Not all appear equally — when studying compounders of the past, the importance of scale comes to the fore. Many previous compounders like Sears garnered strength from size, their stature granting the ability to reduce costs, grow exposure and distribution, and leverage their finances to support projects only valuable in the long-term. Businesses of a smaller size have traditionally not had such luxuries.
Those advantages remain robust, but technological innovations have eroded some. National brands have become less important, with more accessible advertising online. Distribution no longer requires a national physical footprint (think why Netflix beat Blockbuster), and the availability of capital thanks to VC and PE has reduced financial barriers.
Virtuous Reinvestment Cycles
When you have a business model that turns $1 into $2 (with $1 of earnings on your $1 investment), the best thing a company can do is reinvest its earnings. The better a company is at converting invested capital into future dollars — the higher the return on invested capital (ROIC) — the more likely it is to be a compounder.
Typically, companies with high ROIC demonstrate a combination of high recurring revenues, high gross margins, and low capital intensity, which generates strong free cash flow (FCF) that can then be reinvested. The result is a virtuous cycle that grows additional FCF in the future.
An added benefit of high ROIC and FCF is that it increases the appeal of another version of reinvesting: M&A. A compounder applying a better business model can take a growth shortcut via M&A, applying its business model to a larger asset base. In effect, compounders gain more from M&A than other bidders, and thus, compounders can afford to bid higher, meaning they win deals more frequently.
In a canonical post on the internet and entrepreneurship, Chris Dixon noted, "The next big thing will start out looking like a toy."
That phrase has led to the concept of a "toy market," an opportunity that appears trivial and small before becoming ubiquitous. Businesses like Twitch, Uber, and WeWork all appeared to be serving a small customer base at first, before scaling rapidly (albeit with different results). What seemed to be niche products were just ahead of a broad, secular trend.
Compounders often find themselves in similar circumstances, tackling underpenetrated, fragmented markets with room to grow.
"I leave scientists mentally scarred, triple extra large / Wild like rock stars who smash guitars / Poison bars from the Gods bust holes in your mirage" — Inspectah Deck, "Above the Clouds feat. Gang Starr"
All is not always what it appears to be. In pursuit of compounders, investors may find themselves drawn to businesses that seem promising but are little more than mirages, companies veiled with an attractive shimmer of heat. A few ostensibly promising signals that should be viewed with caution include high earnings per share, spending cuts, and certain acquisitions.
Earnings per share
The net profit a company earns, divided by the number of outstanding common shares, is often presumed to be a useful way to value a business. While correct, hunters of compounders must view such figures warily. Compounders focus on high-quality, sustainable growth, even if that means forgoing steeper short-term growth. High earnings per share (EPS) may seem like an indication of company strength, but it's a metric that can appear impressive without long-term value being built. The risk is that management is acting with short-term interests in mind, focusing on meeting quarterly goals rather than driving enduring growth.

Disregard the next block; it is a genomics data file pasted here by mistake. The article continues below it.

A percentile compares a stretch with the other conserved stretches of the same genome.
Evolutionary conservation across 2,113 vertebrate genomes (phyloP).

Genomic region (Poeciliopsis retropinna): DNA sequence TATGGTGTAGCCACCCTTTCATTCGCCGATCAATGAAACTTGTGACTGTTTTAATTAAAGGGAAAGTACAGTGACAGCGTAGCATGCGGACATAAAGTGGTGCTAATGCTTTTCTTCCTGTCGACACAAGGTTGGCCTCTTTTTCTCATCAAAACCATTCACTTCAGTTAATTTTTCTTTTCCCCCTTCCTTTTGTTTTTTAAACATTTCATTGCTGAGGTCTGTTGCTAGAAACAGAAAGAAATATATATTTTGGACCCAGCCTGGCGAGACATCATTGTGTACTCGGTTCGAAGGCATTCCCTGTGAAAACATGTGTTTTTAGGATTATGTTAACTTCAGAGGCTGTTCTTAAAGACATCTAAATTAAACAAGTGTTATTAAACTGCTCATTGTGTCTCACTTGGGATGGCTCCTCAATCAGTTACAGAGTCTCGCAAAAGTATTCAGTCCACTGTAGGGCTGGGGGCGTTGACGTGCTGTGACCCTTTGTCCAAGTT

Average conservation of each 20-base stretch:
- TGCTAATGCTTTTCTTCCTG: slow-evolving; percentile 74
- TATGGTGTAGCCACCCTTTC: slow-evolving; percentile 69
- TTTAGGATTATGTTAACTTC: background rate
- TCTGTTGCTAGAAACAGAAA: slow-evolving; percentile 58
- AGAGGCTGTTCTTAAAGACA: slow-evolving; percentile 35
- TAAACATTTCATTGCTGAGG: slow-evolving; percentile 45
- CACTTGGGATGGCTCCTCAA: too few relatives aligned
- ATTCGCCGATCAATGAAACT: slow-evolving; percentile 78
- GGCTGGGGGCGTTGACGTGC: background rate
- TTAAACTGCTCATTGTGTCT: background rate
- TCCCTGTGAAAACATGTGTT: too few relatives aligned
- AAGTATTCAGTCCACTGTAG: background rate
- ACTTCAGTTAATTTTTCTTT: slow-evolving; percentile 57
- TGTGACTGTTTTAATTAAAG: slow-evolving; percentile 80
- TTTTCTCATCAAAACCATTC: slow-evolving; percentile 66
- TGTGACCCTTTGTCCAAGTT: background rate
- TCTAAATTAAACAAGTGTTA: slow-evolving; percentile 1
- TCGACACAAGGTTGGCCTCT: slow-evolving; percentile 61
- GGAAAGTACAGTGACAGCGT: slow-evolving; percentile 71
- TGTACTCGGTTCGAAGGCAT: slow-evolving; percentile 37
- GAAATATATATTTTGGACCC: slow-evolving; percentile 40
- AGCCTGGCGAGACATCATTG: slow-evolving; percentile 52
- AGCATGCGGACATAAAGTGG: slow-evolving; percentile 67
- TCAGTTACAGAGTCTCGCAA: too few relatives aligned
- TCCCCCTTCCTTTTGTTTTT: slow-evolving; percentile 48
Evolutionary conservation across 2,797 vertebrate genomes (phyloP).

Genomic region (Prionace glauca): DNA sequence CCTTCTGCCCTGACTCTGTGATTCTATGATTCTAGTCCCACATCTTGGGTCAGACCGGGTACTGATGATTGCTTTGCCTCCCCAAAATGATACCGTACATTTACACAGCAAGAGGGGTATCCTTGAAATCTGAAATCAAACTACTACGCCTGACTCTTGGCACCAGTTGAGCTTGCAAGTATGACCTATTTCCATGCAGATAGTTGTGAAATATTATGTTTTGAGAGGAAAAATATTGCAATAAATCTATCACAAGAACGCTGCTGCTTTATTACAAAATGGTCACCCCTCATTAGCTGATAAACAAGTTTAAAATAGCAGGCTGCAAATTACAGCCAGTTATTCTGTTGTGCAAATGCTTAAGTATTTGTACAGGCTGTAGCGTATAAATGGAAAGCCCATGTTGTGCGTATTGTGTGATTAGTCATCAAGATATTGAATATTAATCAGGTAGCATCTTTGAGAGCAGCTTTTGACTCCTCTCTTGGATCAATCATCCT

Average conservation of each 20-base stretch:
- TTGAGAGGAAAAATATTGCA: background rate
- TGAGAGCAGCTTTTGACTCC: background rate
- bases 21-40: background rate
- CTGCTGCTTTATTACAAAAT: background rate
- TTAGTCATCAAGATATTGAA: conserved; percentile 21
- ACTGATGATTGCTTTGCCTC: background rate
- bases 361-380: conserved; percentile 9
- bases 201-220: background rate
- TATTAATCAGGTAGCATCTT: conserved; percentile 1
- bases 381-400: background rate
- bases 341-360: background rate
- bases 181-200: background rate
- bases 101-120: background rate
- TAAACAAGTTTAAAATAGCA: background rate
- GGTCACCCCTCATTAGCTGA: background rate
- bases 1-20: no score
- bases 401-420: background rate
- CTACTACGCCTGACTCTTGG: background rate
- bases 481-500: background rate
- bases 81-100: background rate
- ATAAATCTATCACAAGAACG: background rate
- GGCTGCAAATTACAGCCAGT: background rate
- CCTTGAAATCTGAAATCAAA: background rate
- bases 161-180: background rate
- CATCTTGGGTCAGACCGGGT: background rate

A focus on near-term goals can also show up in spending cuts, particularly advertising and promotion, or research and development. The former can amount to "brand abuse," harming a business's recognizability and strength. While such maneuvers may improve profitability in the short-term and suggest fiscally responsible management, they may cripple a business's enduring prospects.
Low ROIC acquisitions
We spoke of how compounders can use their free cash flow to fund acquisitions at higher rates than competitors with a lower ROIC. This practice is not without its risks, however. If a compounder can buy or adapt an acquisition such that the purchased business reaches a similar or better ROIC, that is to the acquirer's benefit. However, the opposite can occur — a compounder may buy a company with a significantly lower ROIC. Once combined, this diminishes the strength of the aggregate entity's ability to compound. While such a purchase might seem advantageous — it might improve EPS, for example — it hampers the machine that drives growth.
Though there's no indication that he joined Jay-Z and Warren Buffett in sipping strawberry milkshakes that day in Omaha, Charlie Munger would have shared the two men's appreciation of compounding.
"Understanding both the power of compound interest and the difficulty of getting it is the heart and soul of understanding a lot of things," Munger once said, also noting, "The big money is not in the buying or the selling, but in the waiting."
The principle of compound interest not only drives the creation of personal wealth but propels great corporations to new heights at a sustainable rate. Those companies — the rare compounders — share characteristics that can be used to identify them. Indeed, even in their mirages, their traps, they resemble each other.
They also move in predictable patterns, going from good to great by overhauling their operations, "reloading" to attack a new market and clustering in similar spaces. We'll focus on these subjects in future editions before identifying the next generation of compounders.